It's time for your surveillance bill update. Sen. Kit Bond (R-MO) says that he's drafted a compromise on retroactive immunity for the telecoms. How does it bridge the gap between the House Dems, who refuse to wipe away the forty or so lawsuits against the telecoms for collaborating with the administration's wireless wiretapping program, and the White House, who refuse to pass any surveillance bill without such a measure?
Well, he's not saying, although he's dropping some hints
"I think we've come up with some things that would involve the court, but not get to a position where it would endanger the program or the carriers."...
Bond said the language, drafted with White House consent, represented a "new provision we've come up with" on immunity. He would not give details other than to say that the FISA court would have a role. It is unclear whether the new approach will gain approval from Democratic leaders and negotiators.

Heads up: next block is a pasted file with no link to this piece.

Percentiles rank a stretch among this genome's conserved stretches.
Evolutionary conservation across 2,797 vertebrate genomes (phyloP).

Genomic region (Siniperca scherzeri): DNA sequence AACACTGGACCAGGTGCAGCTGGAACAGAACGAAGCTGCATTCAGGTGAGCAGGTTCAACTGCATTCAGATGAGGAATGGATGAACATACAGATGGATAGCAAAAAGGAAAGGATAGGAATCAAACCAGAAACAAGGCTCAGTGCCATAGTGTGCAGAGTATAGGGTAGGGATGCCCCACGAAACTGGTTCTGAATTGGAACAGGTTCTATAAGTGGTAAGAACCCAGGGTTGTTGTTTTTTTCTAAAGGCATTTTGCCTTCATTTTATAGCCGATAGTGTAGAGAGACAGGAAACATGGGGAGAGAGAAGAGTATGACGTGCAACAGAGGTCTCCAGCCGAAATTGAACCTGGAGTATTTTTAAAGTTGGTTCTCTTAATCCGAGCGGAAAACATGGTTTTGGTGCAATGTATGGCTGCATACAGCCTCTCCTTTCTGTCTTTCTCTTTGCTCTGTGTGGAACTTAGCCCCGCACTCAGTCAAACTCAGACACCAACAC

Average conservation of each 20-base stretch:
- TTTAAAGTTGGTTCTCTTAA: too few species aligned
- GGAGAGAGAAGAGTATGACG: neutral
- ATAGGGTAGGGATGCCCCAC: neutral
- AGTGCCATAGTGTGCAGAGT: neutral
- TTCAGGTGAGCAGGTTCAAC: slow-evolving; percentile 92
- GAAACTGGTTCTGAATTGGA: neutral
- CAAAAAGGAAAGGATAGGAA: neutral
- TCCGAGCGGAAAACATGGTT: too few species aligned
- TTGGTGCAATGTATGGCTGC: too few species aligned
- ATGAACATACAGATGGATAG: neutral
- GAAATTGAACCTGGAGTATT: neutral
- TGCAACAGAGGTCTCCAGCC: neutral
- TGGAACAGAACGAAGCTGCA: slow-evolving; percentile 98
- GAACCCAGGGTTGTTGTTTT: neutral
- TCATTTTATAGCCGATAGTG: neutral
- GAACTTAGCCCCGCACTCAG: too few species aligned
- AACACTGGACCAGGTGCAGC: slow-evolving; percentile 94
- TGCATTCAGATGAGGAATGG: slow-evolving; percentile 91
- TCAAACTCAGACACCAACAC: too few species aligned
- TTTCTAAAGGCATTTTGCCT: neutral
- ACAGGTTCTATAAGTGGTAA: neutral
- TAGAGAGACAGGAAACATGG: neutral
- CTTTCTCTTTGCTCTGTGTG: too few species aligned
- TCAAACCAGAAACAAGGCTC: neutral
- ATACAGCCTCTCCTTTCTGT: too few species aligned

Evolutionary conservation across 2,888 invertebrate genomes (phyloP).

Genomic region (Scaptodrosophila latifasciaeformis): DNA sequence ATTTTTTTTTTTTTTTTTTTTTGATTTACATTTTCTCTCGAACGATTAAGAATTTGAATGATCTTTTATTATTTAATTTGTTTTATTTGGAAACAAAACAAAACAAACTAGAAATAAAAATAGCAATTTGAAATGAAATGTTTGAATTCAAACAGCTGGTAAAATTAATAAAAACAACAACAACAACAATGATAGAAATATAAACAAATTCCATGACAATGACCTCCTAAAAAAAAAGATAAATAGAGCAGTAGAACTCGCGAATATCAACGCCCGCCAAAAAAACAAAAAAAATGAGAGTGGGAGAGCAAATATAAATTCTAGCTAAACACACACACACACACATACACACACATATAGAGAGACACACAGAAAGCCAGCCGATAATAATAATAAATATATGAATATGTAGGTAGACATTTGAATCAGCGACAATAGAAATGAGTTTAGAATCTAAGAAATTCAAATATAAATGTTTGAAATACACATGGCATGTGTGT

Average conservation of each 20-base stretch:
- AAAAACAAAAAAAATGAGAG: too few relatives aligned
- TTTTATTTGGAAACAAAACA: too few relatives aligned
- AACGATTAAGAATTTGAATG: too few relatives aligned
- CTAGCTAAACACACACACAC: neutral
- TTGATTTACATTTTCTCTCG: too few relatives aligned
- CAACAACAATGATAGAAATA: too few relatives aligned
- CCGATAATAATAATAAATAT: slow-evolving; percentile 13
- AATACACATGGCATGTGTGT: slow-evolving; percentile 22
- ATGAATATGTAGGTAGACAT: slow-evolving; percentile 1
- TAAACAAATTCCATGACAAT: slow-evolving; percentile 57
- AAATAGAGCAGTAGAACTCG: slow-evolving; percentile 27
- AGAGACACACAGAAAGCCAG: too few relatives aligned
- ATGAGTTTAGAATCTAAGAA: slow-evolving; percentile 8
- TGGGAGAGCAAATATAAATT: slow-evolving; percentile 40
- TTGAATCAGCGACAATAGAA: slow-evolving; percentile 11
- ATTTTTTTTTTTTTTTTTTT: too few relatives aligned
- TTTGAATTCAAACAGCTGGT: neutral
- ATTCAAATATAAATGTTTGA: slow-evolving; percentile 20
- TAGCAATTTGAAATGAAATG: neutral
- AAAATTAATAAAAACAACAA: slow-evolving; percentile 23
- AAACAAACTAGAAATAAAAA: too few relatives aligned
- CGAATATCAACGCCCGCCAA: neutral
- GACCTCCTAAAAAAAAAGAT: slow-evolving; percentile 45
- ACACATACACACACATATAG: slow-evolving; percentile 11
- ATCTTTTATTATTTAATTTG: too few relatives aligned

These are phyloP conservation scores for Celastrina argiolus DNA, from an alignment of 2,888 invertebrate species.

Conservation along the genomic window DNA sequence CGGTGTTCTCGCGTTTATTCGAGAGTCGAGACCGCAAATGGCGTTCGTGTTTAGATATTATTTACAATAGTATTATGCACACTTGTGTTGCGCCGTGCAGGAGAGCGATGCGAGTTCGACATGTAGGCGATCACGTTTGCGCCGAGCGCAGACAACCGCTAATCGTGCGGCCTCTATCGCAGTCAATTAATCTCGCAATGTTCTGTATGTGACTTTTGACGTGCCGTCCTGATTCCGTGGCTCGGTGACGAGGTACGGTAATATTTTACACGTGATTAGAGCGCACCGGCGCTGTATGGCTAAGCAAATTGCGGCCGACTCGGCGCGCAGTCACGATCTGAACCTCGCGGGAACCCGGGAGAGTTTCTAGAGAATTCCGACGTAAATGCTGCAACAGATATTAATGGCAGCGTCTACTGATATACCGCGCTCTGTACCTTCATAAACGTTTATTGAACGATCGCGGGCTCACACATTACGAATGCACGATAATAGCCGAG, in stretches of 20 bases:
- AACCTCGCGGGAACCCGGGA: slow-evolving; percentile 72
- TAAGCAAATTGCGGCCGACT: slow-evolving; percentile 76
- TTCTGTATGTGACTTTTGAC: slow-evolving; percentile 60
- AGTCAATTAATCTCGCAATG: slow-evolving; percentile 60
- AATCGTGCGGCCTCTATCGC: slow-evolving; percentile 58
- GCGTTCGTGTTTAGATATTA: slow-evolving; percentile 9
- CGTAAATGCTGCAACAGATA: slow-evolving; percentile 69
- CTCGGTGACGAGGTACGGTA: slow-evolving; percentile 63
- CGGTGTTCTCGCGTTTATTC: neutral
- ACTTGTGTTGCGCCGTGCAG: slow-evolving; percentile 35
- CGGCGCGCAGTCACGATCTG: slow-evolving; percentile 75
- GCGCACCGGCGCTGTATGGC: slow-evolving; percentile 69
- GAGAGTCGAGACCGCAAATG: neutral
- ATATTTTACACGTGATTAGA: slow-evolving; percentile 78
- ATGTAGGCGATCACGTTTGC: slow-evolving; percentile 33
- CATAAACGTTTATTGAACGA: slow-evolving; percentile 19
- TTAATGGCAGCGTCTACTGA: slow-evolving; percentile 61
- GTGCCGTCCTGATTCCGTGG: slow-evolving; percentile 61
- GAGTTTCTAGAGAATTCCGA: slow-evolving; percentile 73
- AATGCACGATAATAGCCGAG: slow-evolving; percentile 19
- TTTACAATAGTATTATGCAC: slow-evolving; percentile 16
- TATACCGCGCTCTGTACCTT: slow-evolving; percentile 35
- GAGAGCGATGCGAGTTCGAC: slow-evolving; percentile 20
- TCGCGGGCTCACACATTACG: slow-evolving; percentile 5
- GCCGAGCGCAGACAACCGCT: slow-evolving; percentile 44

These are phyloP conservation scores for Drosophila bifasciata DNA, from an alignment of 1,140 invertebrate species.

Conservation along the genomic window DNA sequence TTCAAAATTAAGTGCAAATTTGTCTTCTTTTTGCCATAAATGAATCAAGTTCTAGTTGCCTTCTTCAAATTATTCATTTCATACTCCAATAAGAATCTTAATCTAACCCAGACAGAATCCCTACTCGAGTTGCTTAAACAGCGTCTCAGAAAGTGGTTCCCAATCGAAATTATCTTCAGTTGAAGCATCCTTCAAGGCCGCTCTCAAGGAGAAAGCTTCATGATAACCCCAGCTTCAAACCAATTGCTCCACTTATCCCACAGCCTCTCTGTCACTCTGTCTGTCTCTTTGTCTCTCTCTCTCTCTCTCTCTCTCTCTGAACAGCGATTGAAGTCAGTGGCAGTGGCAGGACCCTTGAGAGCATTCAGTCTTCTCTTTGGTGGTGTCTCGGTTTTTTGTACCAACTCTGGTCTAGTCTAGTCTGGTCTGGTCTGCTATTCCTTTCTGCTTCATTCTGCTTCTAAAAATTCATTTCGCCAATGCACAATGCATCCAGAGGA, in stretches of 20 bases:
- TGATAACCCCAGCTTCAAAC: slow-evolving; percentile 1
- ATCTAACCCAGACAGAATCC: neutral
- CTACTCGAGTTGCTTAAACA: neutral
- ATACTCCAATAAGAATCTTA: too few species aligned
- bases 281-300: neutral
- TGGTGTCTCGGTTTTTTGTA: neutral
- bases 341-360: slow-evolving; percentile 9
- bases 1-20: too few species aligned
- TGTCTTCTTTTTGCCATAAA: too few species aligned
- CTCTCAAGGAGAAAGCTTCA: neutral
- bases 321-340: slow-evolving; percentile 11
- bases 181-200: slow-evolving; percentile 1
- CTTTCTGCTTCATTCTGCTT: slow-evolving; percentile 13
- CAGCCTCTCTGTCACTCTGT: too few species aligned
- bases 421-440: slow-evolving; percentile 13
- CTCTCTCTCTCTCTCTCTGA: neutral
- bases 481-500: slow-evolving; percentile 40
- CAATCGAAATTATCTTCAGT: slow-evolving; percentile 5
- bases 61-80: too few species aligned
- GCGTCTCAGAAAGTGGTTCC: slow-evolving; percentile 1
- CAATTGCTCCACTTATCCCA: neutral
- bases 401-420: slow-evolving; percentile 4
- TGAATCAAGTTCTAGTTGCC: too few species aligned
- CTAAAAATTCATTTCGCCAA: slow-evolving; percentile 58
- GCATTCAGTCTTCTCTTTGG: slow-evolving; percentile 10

Bond says that the measure is not the one
that was offered by Sen. Dianne Feinstein (D-CA) that would have directed the secret FISA court to have determined whether the telecoms had followed the law or participated "in good faith with an objectively reasonable belief that such assistance was lawful." Most Democrats supported that, but all Republicans except Sen. Arlen Specter (R-PA) didn't. Since Bond says that his solution doesn't "endanger" the telecoms, one would think that his proposed solution would be even less risky than having the secret court make a determination as to whether the telecoms really believed they had legal cover. I can't wait to see it.
Meanwhile, The Hill
also reports that Bond is negotiating directly with Rep. Steny Hoyer (D-MD). It's unclear as of yet whether Hoyer is amenable to Bond's offer, but they're talking.